Drifters. Plastics, Pollution and Personhood.

2 May 2011 0 Share

Environmental News
May 3, 2011

By Bridget Reedman

Pam Longobardi's got heart. Pam's Drifters Project focuses on the global issue of plastic debris in the ocean and her love for the life aquatic has married her awareness of marine pollution and artistic talent. Drifters is an ongoing project of photography, installation and public art using plastic debris found on South Point Beach, Hawai'i.

As a professor of art at Georgia State University in Atlanta, Pam's art is a philosophical as it is demonstrative. In a plastic fantastic society where do we prioritise the value of the environment over a throw away culture?

Coastalwatch caught up with Pam to find out about relationship between humans and the ocean…


CW - How did your significant connection to the ocean develop?
PL - My father was an ocean lifeguard on the Jersey shore when I was a young child. He always had us out in the waves. I had a near drowning experience at 8 years old that I survived. I was caught in a rip and was sucked out and wedged between two posts of an old jetty, underwater. The only time I could get my nose above water for a breath was when the wave pulled back. I struggled and struggled to free myself and was lacerated by the barnacles growing all over the posts. I finally gave up, knowing I couldn't get free and just waited underwater. I opened my eyes and watched for a long time the barnacles feeding with their feathers out. It was so beautiful, it relaxed me and the next big wave that came in pushed me free and I washed into shore, completely smeared red with blood.

This taught me a kind of mystical lesson with the ocean, a combination of fearful respect and awe at its beautiful mysteries.

For a number of years, I was busy with my career and lost the connection to the sea, but I was getting depressed and needed it back in my life. Now I am a surfer and my project ties me very deeply to the ocean.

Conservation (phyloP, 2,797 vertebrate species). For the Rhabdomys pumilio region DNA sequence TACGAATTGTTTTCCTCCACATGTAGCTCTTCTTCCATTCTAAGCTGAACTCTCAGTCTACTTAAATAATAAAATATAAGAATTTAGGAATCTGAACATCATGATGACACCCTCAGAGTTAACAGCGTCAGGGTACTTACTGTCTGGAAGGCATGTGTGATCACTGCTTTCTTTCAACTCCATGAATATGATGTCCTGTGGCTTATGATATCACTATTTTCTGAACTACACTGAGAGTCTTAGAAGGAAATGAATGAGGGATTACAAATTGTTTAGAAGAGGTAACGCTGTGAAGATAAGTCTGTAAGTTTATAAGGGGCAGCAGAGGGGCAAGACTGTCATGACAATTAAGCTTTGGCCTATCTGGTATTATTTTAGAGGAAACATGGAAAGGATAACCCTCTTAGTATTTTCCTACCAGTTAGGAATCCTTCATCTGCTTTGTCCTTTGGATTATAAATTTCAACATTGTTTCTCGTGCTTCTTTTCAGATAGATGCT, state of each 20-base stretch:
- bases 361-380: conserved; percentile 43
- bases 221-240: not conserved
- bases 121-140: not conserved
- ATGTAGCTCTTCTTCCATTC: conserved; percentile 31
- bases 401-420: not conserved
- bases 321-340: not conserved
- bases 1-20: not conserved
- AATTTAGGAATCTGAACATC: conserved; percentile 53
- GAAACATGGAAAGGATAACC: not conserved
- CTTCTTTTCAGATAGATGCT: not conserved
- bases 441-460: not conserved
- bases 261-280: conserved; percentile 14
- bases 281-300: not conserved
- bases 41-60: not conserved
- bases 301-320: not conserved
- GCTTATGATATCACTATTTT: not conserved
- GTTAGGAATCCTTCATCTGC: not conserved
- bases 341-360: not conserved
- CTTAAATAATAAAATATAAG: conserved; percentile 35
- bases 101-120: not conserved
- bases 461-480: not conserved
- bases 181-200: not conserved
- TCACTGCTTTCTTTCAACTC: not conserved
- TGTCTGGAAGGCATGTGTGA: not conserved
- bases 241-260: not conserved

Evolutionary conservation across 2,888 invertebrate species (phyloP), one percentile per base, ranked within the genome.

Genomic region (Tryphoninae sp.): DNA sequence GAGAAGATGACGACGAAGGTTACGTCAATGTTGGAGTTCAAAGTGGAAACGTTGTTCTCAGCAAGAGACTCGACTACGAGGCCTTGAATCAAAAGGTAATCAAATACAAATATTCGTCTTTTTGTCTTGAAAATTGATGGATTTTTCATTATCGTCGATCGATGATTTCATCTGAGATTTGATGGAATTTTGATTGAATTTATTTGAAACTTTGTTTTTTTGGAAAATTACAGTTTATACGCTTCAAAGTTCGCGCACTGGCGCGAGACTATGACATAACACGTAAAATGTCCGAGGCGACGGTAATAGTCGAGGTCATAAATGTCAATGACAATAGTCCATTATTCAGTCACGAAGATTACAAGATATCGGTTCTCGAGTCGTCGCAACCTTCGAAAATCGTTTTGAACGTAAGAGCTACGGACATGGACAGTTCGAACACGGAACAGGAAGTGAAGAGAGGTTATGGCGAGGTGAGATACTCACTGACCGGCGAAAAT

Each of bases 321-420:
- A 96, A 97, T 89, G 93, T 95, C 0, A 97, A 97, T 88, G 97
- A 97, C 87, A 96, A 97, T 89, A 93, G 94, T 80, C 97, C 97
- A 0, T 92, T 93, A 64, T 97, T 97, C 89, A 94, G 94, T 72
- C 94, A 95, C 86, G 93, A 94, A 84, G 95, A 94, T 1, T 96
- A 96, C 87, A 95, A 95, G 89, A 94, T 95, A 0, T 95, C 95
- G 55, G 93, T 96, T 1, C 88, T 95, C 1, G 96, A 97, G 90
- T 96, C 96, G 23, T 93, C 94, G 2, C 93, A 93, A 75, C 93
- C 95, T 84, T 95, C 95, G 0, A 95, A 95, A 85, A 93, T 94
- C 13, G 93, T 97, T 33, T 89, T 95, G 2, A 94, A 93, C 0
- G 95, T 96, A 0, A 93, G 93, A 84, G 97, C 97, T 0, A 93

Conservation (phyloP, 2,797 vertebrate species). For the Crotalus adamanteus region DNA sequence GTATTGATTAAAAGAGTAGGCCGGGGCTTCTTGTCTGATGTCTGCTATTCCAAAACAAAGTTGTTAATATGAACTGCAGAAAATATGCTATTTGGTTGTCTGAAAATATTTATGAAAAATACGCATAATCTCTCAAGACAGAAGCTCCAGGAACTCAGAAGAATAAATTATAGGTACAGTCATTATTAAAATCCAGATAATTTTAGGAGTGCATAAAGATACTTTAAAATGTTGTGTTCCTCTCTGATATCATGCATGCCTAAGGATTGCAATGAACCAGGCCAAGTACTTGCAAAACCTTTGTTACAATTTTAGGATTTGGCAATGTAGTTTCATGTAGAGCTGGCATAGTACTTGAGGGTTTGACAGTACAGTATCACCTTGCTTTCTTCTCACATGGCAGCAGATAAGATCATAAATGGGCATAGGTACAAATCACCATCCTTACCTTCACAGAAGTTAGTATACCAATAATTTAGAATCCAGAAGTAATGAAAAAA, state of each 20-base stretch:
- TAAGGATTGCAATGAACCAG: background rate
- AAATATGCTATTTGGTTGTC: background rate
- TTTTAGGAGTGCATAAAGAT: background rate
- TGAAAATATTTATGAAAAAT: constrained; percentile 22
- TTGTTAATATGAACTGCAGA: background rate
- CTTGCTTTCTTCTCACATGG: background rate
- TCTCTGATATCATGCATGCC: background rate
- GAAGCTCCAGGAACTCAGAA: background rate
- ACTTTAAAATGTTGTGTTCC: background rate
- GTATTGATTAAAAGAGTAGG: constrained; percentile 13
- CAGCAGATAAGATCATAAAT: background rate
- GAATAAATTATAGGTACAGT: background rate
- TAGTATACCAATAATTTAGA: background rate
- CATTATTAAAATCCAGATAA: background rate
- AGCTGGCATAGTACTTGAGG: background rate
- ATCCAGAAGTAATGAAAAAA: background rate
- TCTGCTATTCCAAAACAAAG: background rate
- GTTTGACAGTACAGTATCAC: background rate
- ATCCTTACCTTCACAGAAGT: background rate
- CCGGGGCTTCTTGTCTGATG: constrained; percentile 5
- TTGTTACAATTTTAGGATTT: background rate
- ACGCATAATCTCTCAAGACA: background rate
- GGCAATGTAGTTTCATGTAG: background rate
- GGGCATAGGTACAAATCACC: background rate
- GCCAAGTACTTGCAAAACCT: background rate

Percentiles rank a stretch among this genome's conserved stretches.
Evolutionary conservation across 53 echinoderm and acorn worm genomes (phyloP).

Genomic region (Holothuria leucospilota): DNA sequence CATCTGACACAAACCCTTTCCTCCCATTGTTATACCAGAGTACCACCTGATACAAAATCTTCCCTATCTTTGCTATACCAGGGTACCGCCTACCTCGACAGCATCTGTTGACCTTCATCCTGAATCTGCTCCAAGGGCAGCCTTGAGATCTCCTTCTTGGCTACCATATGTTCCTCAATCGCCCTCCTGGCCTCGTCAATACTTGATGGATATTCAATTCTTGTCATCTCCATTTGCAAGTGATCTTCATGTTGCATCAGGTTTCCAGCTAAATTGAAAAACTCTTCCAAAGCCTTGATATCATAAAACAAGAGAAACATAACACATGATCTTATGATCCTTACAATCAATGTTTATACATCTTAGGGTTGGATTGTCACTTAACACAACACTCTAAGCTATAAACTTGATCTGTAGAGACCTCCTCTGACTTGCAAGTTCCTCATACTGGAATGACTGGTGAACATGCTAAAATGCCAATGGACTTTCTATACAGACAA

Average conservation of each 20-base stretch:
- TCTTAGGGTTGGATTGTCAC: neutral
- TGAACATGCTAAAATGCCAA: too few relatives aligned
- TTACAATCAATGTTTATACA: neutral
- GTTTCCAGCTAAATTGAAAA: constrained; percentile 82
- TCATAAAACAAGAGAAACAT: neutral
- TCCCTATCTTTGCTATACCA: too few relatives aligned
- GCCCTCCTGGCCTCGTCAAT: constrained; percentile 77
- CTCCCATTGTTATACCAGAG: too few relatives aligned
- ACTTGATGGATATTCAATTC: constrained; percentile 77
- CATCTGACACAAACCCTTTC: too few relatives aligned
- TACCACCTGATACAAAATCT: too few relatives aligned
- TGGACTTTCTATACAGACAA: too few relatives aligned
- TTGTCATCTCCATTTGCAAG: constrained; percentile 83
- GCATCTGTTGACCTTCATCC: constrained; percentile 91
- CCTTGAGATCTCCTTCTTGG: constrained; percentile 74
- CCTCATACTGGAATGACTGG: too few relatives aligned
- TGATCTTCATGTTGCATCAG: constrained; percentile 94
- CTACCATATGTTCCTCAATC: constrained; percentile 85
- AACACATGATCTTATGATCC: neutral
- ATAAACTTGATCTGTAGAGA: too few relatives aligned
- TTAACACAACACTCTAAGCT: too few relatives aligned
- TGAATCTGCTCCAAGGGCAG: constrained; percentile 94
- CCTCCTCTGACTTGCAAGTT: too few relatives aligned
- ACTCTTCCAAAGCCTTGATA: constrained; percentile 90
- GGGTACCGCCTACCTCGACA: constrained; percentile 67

What is the motivation behind your work? What do you do to draw attention to this cause?
I feel the most profound mysterious place on earth is the sea. It is the circulatory system of the whole planet. It is a living entity, and I believe it is communicating with us. It is in serious trouble.

I believe the ocean is trying to tell us something, send us messages. The ocean has been force-fed our material waste and now it is regurgitating it, spitting it back out for us to look at. It is re-configuring and intermingling the material production of our contemporary culture in order to communicate with us.

The weird serendipity of juxtapositions of the objects I find in close proximity tell a story. For example, how can it be that I find an army man and a toy camel right next to each other on a tiny spot of land in the middle of the Pacific? Or a piece of broken crate that looks just like a star of David near another piece of a different crate that looks like a Christian cross? These things are the symbols of the senseless wars humans are raging on each other right now. Or sometimes, a group of the same object, but of obviously different ages, will all collect together. Or one little pocket of the micro plastic "sand", the ocean is organising all of this for us to see.

I feel every time I go on a collecting mission, I am receiving messages from the ocean. It is saying, "PAY ATTENTION!"

Where do you see art as a form of activism in the political landscape?
I am interested in art that exists not only in the art world, but in the world at large. I am interested in a model of the artist as a citizen/activist. Artists are very good at seeing and by creating artwork, showing others what we have seen. Art can be a call to arms. Art can be more than a luxury object. It can be a functional document of change, of environmental change, of political change, of social change. Art can be motivational, transformational and educational.

I am interested in documenting my time on earth as one part of large interconnected web, and interfacing with as many different facets of human culture and the natural world as possible. Because of my work and the attention that I pay, I have had extraordinary experiences with nature. It is a part of my art practice that extends beyond the private contemplation of the studio and intersects with the exterior world.

To see more of Pam's studio artwork click here. To find out more about Drifters - Plastics, Pollution and Personhood, click here.


More Environmental News...



Do you care how pristine your local beach is? How does your community look after your beach? Or do you think trash is better in the ocean, out of sight out of mind?




Tags: art , conservation , people (create Alert from these tags)

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